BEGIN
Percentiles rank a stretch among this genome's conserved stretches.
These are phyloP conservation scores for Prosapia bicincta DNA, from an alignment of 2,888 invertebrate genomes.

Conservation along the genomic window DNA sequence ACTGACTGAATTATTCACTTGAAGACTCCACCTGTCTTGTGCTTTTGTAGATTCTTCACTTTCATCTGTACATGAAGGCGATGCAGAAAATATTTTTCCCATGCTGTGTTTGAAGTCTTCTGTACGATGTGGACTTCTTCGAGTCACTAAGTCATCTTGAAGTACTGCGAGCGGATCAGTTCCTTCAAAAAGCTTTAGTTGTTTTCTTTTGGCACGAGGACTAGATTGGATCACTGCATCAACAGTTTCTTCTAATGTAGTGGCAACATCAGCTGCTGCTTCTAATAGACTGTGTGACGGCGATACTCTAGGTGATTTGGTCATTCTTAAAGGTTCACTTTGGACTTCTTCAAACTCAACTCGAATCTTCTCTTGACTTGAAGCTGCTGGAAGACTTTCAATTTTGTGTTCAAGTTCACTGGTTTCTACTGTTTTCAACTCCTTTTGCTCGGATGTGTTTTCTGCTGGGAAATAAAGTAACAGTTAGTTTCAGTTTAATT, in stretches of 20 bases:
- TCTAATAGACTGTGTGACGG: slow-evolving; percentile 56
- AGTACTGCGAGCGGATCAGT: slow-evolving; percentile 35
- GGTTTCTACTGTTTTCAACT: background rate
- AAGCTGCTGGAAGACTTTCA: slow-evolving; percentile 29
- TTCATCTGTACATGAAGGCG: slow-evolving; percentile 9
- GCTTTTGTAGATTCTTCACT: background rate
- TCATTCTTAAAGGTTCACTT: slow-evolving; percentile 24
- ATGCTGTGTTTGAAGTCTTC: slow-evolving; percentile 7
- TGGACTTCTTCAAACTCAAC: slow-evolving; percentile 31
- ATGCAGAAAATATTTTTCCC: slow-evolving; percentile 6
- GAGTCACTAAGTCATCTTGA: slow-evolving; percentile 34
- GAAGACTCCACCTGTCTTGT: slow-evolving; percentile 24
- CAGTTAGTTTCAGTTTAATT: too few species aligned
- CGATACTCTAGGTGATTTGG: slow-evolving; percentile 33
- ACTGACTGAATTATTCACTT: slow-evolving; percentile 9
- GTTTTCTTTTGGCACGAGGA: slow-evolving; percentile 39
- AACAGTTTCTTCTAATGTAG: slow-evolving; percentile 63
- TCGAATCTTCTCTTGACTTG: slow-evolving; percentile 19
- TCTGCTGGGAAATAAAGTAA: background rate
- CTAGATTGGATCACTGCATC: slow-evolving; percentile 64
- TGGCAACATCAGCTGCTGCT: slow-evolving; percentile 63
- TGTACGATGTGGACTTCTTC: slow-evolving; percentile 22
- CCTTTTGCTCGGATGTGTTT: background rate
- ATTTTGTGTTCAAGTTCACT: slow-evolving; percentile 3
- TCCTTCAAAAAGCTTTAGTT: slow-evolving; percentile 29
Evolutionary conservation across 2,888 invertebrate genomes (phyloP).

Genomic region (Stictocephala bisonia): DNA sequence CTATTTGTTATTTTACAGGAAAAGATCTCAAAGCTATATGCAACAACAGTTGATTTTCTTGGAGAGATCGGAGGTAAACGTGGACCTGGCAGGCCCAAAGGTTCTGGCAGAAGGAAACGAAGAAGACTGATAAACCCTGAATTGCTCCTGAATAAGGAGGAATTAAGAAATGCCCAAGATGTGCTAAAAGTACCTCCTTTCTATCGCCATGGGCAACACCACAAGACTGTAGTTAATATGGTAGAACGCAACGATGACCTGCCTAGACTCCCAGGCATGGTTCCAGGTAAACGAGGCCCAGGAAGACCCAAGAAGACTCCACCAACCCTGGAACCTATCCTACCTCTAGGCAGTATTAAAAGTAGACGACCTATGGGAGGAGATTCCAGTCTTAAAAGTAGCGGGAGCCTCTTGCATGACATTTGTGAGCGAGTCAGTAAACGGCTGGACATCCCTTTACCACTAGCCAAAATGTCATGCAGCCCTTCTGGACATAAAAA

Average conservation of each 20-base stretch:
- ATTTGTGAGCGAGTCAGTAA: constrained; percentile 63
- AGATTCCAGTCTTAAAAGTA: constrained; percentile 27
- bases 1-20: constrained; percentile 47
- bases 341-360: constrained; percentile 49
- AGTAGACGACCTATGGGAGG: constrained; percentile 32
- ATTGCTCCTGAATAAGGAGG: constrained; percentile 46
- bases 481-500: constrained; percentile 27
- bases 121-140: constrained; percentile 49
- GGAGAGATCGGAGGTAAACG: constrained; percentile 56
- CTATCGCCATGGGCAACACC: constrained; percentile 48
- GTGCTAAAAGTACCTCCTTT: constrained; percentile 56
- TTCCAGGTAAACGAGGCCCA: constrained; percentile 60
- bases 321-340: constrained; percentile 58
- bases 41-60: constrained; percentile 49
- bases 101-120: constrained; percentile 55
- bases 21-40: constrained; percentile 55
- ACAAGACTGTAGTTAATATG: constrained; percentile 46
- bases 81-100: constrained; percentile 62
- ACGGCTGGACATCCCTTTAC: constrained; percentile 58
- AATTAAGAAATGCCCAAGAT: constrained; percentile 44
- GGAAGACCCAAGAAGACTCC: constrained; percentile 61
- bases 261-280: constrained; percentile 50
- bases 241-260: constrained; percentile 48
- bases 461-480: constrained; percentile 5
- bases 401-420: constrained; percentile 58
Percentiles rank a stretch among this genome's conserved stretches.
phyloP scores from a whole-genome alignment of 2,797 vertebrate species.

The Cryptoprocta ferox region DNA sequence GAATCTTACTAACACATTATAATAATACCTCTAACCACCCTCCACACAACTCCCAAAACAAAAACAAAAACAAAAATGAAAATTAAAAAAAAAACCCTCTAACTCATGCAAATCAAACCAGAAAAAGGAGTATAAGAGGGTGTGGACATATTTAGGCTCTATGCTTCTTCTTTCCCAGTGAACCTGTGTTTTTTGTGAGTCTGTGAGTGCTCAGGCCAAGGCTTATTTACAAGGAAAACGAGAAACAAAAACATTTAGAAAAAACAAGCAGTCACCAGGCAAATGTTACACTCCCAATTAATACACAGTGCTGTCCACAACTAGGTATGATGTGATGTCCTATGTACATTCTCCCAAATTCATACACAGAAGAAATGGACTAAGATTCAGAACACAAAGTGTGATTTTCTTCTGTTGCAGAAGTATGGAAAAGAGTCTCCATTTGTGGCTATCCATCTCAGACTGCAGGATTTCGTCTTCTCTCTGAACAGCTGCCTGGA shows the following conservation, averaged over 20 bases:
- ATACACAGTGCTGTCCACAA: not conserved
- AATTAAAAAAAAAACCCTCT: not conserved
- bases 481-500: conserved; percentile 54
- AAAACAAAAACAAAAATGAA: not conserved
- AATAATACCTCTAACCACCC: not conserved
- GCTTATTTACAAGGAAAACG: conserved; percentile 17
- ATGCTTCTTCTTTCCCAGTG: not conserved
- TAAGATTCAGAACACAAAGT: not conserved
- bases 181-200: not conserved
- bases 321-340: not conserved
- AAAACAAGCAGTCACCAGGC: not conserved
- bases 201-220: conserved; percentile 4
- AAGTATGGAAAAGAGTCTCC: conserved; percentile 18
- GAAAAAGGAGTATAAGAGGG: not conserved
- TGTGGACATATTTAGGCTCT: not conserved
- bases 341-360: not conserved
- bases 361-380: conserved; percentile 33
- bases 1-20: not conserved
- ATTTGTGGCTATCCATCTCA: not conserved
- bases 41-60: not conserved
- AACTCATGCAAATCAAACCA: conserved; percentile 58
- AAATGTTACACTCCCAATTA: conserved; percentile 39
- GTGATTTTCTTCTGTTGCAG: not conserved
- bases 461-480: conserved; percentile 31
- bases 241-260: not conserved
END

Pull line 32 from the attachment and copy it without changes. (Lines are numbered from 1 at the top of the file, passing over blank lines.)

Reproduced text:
- ATTTGTGAGCGAGTCAGTAA: constrained; percentile 63